Business model agility that scales to evolving customer needs
In the wake of Covid there has been a dramatic shift online which has produced both e-commerce innovation leaders and revealed others struggling to keep their relevancy Retailers and brands are continually trying to reinvent themselves, to attract customers in an omnichannel environment.
We hosted Cheryl Edison, a serial entrepreneur & global business development strategist based in San Francisco, California. Edison serves Startups, Fortune 100’s, Investors, Property Developers, Universities, Incubators/Accelerators, and Civic leaders. Her work spans 57 industries, 73 countries.
We discussed her unique growth approach, adjusting business models to support agility, the Retail Revolution and how advanced AI technologies will contribute to saving our planet.
Creativity, Community and Commerce
renovai: You wear many hats, what do you feel is your most significant mission?
Edison: My mission is to link creativity, community, and commerce. I am focused on this outcome in every conversation, in every moment of my life. Here’s my working system as I listen closely and work collaboratively towards exponentially positive outcomes:
Sometimes this work is called strategic business development, GTM, investment readiness, or simply, business growth. The focus of my work is to drive exponential economic growth. This is achieved as a function of resiliency, startup mindset, and the strategic act of pivoting to achieve business model innovation at the right time. Milestones are measured in new market traction, as key alliances and sales increase for a product or service. There is always a new opportunity emerging if we can see the pattern of the market. I tend to give a friendly nudge or two to the status quo if it is limiting growth of the company or local economy.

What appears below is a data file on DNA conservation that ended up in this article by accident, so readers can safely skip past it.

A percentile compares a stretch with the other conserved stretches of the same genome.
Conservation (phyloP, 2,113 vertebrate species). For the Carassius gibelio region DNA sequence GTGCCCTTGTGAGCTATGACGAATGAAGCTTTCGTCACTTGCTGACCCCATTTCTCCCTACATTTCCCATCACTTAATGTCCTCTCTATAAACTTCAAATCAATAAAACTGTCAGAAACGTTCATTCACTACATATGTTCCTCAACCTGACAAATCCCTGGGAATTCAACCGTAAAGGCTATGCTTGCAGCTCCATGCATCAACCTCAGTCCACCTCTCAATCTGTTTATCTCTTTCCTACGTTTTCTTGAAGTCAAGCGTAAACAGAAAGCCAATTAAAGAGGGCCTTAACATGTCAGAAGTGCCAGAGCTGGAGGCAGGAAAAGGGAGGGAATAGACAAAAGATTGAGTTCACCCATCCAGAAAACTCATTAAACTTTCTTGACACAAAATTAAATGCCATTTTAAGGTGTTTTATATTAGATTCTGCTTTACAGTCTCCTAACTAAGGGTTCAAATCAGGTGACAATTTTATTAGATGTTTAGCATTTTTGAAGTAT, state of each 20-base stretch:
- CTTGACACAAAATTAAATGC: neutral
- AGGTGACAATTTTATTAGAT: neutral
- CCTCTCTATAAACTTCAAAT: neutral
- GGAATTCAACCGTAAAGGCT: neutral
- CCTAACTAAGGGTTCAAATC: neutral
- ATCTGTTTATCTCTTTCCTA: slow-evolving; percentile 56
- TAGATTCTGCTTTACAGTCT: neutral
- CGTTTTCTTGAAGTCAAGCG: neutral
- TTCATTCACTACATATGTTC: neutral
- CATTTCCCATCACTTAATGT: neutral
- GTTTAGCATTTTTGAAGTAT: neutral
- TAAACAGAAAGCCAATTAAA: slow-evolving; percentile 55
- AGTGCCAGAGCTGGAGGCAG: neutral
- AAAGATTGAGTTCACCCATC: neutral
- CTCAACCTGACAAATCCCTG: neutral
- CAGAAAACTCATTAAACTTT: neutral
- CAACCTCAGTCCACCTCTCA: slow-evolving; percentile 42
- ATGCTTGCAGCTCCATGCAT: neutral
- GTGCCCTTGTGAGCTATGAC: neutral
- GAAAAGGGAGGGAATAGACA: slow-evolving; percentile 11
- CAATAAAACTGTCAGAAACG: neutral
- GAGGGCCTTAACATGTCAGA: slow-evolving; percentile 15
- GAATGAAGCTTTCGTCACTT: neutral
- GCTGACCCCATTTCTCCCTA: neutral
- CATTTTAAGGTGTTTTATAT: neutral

In every case, my core focus is to collaboratively discover what wants to happen next to increase growth. Most often I’m hired when there is a critical issue or turning point. My knack is getting teams unstuck, energized, and into action to build Creativity, meaning that spark of human innovation and expression, Community, that essential experience of belonging that makes teams and clients thrive and Commerce, the exchange of value which actively builds pathways to empathy and unites us in our humanness to embrace the biggest ideas, to live in new paradigms.
Because of Covid, we are now living the daily, moment-by-moment transition into the digital age. Online retail is the drumbeat of the transition.
The Importance of Agility – Ready to Pivot
renovai: Companies prioritize differently nowadays, what are the main pivots you encounter with your clients?
Edison: In the five-step cycle that is building and growing a business, a pivot is always step #4. When I’m hired, the pivot already has a central theme. It is the biggest challenge the company has faced to date. If not overcome, the CEO knows that the company will lag behind the competition, may even cease to exist. To the CEO, to the Founders, every pivot can feel like an existential awakening. Do or die.
The interesting thing is that there is an ah-ha somewhere in the middle of the pivot: investment readiness often becomes a business model scale-up as leaders see their opportunities through the eyes of prospective investors, a Go To Market strategy for more international sales often requires a rebrand for the new local market which can then send renewing signals back to the original national brand, just as workshops to upcycle the workforce culture to increase outputs from a new combination of in-person and remote workers often opens discovery to new options for efficiency and cost savings – of course – but can surprisingly also increase joy and loyalty in the workforce in unexpected ways as lifestyle and life purpose come together, the same is true for governance issues like diversity and inclusion for a workshop might be booked as a check-box “gotta do” which then delivers an unexpected bonus to the entire company as significant contributions start pouring in from unexpected directions.
The “See now – Buy Now” Retail Revolution
renovai: You have seen the ecosystem change many times, what is the main long-term effect you predict COVID will have on the commerce landscape?
Edison: The main effect of Covid on the commerce landscape has been to make our world smaller, more digital. Time zones, locations have begun to blur much more for more people, not just the frequent flyer community of global citizens. I predict borders are next. But let’s focus on the landscape of commerce you are specifically asking about. I’d like to talk a minute about the numbers and then I’ll give you my predictions.